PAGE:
At times, eating too much food containing monosodium glutamate (MSG) can be rough on my head.
I can still get that salt fix by going out for some sushi. This way, I can control the amount of soy sauce or tamari that I’m putting into my body. I have a real weakness for quality sushi, and a small amount of soy sauce doesn’t seem to affect me.
This is the hardest trigger to avoid. Although I’ll indulge in pizza every once in a while (how can I resist New York-style pizza?), for the most part, I avoid dairy. My cooking at home rarely, if ever, involves cheese or milk. When I eat out, I aim to get dishes with little to no dairy on the plate.
Likewise, I never eat ice cream. Similar to my chai tea latte migraine experience, it only took one scoop of vanilla soft serve and rainbow sprinkles years ago to catapult me into one of the worst migraine attacks of my life. Now, every time someone offers me a scoop, my brain goes right back to the pain that I experienced that day. Ice cream? No thanks!
I am a big fan of unsweetened almond milk and hazelnut milk. I think that they taste great and I feel better about drinking them. I also regularly eat unsweetened plain almond yogurt, and I’ll add fruit or a small dollop of local raw honey for flavor.
For my ice cream alternative, I regularly blend frozen fruit with a bit of almond milk into a sorbet-like texture. It may not work for everyone, but it works for me and I feel better for it.
This may be shocking to some, but I have never purchased sugar or artificial sugar for my home. Never. In all honesty, I see no need to ever cook with sugar or add anything “unhealthy” into my diet that isn’t necessary. In this area, I am willing to substitute flavor for health.
More importantly, I find artificial sugar repulsive. I’m not sure if it’s the flavor or if I have ever had a negative migraine experience related to eating it, but it’s not for me.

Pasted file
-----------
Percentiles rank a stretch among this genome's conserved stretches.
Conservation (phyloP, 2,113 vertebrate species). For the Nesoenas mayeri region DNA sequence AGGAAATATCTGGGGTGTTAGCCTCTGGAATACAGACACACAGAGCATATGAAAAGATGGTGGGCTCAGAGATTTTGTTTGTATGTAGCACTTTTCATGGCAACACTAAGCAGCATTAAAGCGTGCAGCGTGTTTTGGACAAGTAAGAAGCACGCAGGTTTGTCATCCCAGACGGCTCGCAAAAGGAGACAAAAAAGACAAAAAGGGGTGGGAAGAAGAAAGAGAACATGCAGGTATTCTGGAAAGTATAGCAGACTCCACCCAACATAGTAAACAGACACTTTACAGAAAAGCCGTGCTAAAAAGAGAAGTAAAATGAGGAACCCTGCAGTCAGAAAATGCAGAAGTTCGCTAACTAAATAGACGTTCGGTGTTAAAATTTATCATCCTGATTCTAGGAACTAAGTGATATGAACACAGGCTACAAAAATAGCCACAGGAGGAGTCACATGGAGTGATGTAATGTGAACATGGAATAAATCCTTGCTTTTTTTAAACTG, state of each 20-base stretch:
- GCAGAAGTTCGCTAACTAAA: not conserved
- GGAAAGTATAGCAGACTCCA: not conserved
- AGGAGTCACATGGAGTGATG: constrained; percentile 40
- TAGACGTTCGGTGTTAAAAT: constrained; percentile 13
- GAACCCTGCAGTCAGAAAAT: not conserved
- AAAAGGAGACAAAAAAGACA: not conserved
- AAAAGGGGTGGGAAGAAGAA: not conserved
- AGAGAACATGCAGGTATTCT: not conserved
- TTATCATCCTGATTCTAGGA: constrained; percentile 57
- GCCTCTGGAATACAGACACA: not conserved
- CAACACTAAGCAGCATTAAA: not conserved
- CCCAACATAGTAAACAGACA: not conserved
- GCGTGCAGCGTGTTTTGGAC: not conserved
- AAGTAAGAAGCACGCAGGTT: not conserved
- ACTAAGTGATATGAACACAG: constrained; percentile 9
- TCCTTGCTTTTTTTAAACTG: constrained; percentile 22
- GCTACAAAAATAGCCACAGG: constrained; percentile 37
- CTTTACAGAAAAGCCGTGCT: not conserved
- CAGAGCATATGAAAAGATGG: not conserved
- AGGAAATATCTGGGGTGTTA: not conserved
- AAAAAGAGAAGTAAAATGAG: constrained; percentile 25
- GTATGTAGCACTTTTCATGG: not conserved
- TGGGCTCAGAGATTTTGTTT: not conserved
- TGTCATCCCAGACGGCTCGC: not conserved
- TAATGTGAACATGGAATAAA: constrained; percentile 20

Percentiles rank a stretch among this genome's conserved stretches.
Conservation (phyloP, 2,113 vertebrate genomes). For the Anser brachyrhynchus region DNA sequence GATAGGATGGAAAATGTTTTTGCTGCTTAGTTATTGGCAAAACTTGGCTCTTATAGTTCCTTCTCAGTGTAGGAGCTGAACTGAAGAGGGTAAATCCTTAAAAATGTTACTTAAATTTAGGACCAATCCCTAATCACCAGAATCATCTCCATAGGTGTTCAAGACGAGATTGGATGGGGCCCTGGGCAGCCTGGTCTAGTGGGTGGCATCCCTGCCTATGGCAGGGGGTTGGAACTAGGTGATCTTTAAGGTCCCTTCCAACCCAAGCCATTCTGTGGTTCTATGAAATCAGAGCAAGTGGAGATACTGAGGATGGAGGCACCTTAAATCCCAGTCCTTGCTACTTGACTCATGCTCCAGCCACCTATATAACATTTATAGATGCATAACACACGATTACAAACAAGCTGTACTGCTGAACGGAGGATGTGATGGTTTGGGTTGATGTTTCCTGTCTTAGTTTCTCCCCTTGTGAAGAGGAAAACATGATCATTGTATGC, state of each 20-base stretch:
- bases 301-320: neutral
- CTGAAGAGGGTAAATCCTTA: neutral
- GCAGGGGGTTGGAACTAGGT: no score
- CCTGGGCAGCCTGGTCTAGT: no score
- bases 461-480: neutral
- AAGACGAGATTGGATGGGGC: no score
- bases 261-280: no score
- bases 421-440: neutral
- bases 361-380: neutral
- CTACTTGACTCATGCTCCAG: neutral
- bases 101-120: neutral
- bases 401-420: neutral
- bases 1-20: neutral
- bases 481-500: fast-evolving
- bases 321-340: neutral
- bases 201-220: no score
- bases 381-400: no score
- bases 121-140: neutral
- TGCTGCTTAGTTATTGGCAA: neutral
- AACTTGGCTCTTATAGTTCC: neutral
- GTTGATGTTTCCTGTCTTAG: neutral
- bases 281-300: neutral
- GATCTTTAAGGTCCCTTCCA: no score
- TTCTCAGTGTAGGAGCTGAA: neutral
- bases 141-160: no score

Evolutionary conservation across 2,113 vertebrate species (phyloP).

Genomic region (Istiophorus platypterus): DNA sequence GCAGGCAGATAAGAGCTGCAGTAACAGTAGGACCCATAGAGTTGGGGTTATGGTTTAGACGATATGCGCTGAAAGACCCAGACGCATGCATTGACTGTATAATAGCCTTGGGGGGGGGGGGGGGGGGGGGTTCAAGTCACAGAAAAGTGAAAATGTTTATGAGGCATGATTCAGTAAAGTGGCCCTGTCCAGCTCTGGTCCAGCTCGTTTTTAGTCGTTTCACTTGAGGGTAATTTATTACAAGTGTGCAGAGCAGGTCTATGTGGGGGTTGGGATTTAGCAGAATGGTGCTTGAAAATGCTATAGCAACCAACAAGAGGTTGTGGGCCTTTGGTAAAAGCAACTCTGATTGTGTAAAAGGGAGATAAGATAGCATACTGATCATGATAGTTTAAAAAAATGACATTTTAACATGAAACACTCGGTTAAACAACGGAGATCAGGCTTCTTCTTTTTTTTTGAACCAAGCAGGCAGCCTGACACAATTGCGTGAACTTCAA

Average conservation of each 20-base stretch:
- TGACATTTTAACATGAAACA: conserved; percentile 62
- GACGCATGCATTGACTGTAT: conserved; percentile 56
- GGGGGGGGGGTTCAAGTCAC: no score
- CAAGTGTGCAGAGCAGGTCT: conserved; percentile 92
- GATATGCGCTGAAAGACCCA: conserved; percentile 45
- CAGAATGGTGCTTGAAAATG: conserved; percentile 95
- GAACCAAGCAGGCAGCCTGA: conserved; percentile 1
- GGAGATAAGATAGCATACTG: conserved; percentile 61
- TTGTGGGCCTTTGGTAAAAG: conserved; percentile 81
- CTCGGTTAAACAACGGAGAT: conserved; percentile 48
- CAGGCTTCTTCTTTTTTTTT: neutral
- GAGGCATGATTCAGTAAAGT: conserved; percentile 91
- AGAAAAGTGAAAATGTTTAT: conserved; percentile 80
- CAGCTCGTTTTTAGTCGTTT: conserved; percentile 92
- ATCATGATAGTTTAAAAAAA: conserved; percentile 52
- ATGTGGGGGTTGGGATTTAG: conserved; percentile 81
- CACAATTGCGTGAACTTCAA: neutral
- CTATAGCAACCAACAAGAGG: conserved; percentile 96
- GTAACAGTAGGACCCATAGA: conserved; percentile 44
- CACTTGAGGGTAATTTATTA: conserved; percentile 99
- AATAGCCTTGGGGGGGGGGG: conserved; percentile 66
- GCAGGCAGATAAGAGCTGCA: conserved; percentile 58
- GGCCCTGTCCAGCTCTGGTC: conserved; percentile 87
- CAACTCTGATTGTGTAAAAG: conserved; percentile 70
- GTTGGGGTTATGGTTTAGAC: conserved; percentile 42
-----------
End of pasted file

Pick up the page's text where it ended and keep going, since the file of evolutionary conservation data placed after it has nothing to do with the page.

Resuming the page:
Likewise, I know that some other products have heavy sugar additives, like jam, ketchup, and tomato sauce, so I avoid them.
In my experience, sometimes a certain food type triggers a migraine attack. Other times, it just adds to an attack that’s already coming. It’s the thing that puts me over the edge. Most often, it’s hard to tell — even if I keep a food diary.
I recognize that I’m lucky. My list of food triggers is short compared to many of my friends who also suffer from migraine. But what I know is this: It’s important for me to be constantly aware of how my food intake impacts my body and my migraine brain.
The information presented is solely for educational purposes, not as specific advice for caregivers or the evaluation, management, or treatment of any condition.
The individual(s) who have written and created the content in and whose images appear in this article have been paid by Teva Pharmaceuticals for their contributions. This content represents the opinions of the contributor and does not necessarily reflect those of Teva Pharmaceuticals. Similarly, Teva Pharmaceuticals does not review, control, influence or endorse any content related to the contributor's websites or social media networks. This content is intended for informational and educational purposes and should not be considered medical advice or recommendations. Consult a qualified medical professional for diagnosis and before beginning or changing any treatment regimen.
NPS-ALL-NP-00956 MAY 2023